Normal Distributions in Machine Learning
Normal distributions are important in Machine Learning (ML). Yet, don’t be surprised that most people don’t know the properties of Normal distributions that are central to many ML algorithms. In this article, we assume you know the basics. We will cover it briefly only. Then, we will shift gear and spend most of our efforts on areas needed by ML. However, we may not recognize its potential until later articles. But this information is critical in understanding Bayesian inference and Gaussian processes. For example, Bayesian inference is intractable in general. Many integrations are unsolvable. But normal distribution makes these problems tractable in closed forms. Without understanding the properties in normal distributions, we cannot understand those algorithms.
Random variables hold values derived from the outcomes of random experiments. For example, random variable X holds the number of heads in flipping a coin 100 times.
A Probability distribution describes the possible values and the corresponding likelihoods that a random variable can take. For example, the probabilities of having 0, 1, 2, …, 100 heads respectively.
Intractable: Problems with no efficient exact solution. From a computation perspective, it is not solvable.
Central Limit Theorem (Recap)
If we normalize n independent random variables and repeat the experiment many times, the collected results tend toward a normal distribution when the sample size (n) gets larger (around 30–50 seems sufficient).
This is true even the random variable X (the left diagram) is not normally distributed.
If the random variable X on the left above has a mean μ and a variance σ², the sampling distribution will have a normal distribution of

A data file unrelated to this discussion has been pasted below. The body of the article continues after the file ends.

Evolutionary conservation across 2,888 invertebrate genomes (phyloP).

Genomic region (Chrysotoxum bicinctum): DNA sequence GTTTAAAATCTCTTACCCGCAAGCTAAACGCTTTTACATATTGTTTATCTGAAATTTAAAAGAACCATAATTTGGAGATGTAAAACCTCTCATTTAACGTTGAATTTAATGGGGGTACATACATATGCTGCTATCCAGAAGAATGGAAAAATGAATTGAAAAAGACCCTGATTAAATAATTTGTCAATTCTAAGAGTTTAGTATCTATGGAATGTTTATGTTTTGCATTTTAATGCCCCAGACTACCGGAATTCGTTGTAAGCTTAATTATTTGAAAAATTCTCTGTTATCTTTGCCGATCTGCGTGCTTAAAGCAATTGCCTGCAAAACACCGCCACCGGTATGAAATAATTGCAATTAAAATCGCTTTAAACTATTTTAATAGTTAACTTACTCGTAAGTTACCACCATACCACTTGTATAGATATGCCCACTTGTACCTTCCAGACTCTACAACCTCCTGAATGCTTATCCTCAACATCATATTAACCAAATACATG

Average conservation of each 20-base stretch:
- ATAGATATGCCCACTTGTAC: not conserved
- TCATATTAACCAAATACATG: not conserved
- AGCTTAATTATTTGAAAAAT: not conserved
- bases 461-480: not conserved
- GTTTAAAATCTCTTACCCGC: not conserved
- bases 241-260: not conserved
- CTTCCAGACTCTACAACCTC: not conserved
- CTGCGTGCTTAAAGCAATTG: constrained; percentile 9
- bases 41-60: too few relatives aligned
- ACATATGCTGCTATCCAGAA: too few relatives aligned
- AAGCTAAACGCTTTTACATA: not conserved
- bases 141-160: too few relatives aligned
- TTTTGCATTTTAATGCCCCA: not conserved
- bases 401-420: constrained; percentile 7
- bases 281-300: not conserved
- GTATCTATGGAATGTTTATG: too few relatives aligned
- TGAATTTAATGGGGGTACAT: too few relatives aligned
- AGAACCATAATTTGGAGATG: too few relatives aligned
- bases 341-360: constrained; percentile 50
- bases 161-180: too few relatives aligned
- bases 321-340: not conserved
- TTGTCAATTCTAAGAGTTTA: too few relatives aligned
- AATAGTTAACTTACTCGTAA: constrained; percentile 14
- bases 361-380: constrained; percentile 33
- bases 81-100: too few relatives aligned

Normal Distribution/Gaussian Distribution
As suggested by the central limit theorem, normal distributions are common in real life.
where Σ is the covariance matrix with elements being the covariance between xᵢ and xⱼ. And |Σ| is the determinant of Σ.
The variance σ² and the covariance is defined as
In a normal distribution, 68% of data is within one σ from μ and 95% of data is within two σ.
When μ=0 and Σ = I, it is called the standard normal distribution.
To sample Y from a multivariate normal distribution (y ∼ Ɲ( μ, Σ )), we sample from a standard normal distribution (X ~ Ɲ( 0, I )) and calculate y as:
The solution for A is not unique. But one choice stands out. We use Cholesky decomposition to choose A. A will be a triangular matrix with the lower part being all zeroes. This reduces computation in sampling.
Normal distributions are common in modeling information noise in machine learning. Noise can be viewed as the accumulation of a large number of independent random variables with small values. Those are factors that our models do not account for. According to the central limit theorem, the sum of these variables tends to be normally distributed.
Properties of Normal Distribution
It is “convenient” to operate on normal distributions. Many intractable problems can now be solved analytically. And many operations on normal distributions return a normal distribution.